Ethnocentrism - our tendency to partition the human world into in-groups and out-groups - pervades societies around the world. Surprisingly, though, few scholars have explored its role in political life. Donald R. Kinder and Cindy D. Kam fill this gap with "Us Against Them", their definitive explanation of how ethnocentrism shapes American public opinion. Arguing that humans are broadly predisposed to ethnocentrism, Kinder and Kam explore its impact on our attitudes toward an array of issues, including the war on terror, humanitarian assistance, immigration, the sanctity of marriage, and the reform of social programs. The authors ground their study in previous theories from a wide range of disciplines, establishing a new framework for understanding what ethnocentrism is and how it becomes politically consequential. They also marshal a vast trove of survey evidence to identify the conditions under which ethnocentrism shapes public opinion. While ethnocentrism is widespread in the United States, the authors demonstrate that its political relevance depends on circumstance.Exploring the implications of these findings for political knowledge, cosmopolitanism, and societies outside the United States, Kinder and Kam add a new dimension to our understanding of how democracy functions.
Us Against Them: Ethnocentric Foundations of American Opinion – Chicago Studies in American Politics (Paperback)
British Politics since 1945 offers a comprehensive overview of postwar British politics ideal for introductory students and general readers alike. The book balances a narrative of the major events and personalities of the postwar political scene with a critical assessment of the recurrent issues and concerns of political debate. It also analyses the main idealogical perspectives operating within party politics since the Second Wolrd War - from the Right, the Centre and the Left - showing how these dominant groups have viewed developments and expressed their ambitions over the last fifty years.* Succinct chronological account complemented with critical, thematic assessment of ideas * Covers central topic on all introductory politics and postwar history * Extensive use of tabular material, and appendices for reference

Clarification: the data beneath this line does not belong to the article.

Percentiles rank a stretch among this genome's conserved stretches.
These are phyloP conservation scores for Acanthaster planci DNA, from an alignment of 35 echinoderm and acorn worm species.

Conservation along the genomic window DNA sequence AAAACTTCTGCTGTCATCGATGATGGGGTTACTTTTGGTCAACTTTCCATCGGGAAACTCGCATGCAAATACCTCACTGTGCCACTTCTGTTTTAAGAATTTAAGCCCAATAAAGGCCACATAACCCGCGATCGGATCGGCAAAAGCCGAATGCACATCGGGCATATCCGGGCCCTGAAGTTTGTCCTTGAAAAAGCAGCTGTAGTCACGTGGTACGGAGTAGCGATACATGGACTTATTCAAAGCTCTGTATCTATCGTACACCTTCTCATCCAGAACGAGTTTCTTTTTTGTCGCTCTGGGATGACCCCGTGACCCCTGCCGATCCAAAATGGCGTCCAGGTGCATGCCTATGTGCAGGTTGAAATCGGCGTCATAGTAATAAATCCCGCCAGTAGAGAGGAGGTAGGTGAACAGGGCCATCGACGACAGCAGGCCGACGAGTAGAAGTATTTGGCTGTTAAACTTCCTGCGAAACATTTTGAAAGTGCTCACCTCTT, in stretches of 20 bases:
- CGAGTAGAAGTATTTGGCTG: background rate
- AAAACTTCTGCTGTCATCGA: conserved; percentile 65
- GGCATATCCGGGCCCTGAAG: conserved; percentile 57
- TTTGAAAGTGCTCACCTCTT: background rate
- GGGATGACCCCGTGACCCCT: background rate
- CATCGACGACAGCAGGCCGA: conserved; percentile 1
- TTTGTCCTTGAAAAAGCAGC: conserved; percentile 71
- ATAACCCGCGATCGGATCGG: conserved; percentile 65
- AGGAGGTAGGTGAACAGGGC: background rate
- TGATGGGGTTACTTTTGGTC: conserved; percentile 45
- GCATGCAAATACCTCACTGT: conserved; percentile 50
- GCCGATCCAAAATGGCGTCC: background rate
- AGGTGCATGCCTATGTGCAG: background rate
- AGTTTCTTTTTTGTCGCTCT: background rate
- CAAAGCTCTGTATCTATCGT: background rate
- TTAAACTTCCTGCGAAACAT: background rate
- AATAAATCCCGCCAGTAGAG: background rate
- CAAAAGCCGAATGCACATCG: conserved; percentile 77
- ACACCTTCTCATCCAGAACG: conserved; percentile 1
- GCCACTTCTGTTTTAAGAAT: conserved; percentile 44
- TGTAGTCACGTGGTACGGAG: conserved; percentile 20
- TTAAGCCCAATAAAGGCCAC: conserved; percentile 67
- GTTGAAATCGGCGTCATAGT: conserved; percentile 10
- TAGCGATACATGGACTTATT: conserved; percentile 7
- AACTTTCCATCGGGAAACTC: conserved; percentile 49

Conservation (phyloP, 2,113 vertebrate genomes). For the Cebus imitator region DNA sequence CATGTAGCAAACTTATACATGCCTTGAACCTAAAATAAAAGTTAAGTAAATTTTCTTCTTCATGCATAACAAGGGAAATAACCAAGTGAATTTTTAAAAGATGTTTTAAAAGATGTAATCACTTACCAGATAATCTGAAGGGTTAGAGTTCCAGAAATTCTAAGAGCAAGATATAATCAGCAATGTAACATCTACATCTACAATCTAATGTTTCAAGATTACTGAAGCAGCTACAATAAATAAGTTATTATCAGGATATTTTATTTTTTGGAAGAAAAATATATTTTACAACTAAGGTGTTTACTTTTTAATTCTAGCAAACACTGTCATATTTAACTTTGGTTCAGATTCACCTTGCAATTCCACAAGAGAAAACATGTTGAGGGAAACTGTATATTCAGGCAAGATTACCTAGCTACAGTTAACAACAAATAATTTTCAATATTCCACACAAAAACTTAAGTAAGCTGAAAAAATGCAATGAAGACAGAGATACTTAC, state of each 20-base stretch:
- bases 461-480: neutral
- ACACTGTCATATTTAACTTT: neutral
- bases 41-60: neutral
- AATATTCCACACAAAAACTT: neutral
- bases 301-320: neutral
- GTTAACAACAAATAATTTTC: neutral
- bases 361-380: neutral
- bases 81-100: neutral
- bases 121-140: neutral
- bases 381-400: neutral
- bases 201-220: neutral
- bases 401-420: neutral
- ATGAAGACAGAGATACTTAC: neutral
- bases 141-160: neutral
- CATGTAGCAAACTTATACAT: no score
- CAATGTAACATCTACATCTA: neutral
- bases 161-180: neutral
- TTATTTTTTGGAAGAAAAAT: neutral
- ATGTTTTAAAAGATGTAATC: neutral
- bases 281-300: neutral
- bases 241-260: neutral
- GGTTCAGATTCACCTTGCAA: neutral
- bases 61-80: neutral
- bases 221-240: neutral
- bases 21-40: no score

On the last, cold Sunday of February 1859, Daniel Sickles shot his wife's lover in Washington's Lafayette Square, just across from the White House. This is the story of that killing and its repercussions. Charming and ambitious, Dan Sickles literally got away with murder. His protector was none other than the President himself, James Buchanan; his political friends quickly gathered around; and, Sickles was acquitted. His trial is described with all Thomas Keneally's powers of dash and drama, against a backdrop of double-dealing, intrigue and slavery. Enslaved, in her turn, by the hypocrisy of nineteenth-century society, his wife was shunned and thereafter banned from public life. Sickles, meanwhile, was free to accept favours and patronage. He raised a regiment for the Union, and went on to become a general in the army, rising to the rank of brigadier-general and commanding a flak at the Battle of Gettysburg - at which he lost a leg, which he put into the military museum in Washington where he would take friends to visit it. Thomas Keneally brilliantly recreates an extraordinary period, when women were punished for violating codes of society that did not bind men.And the caddish, good-looking Dan Sickles personifies the extremes of the era: as a womaniser, he introduced his favourite madam to Queen Victoria while his wife stayed at home, and he installed his housekeeper as his mistress while his second wife took up residence nearby. "American Scoundrel" is the lens through which the reader can view history at a time when America was being torn apart.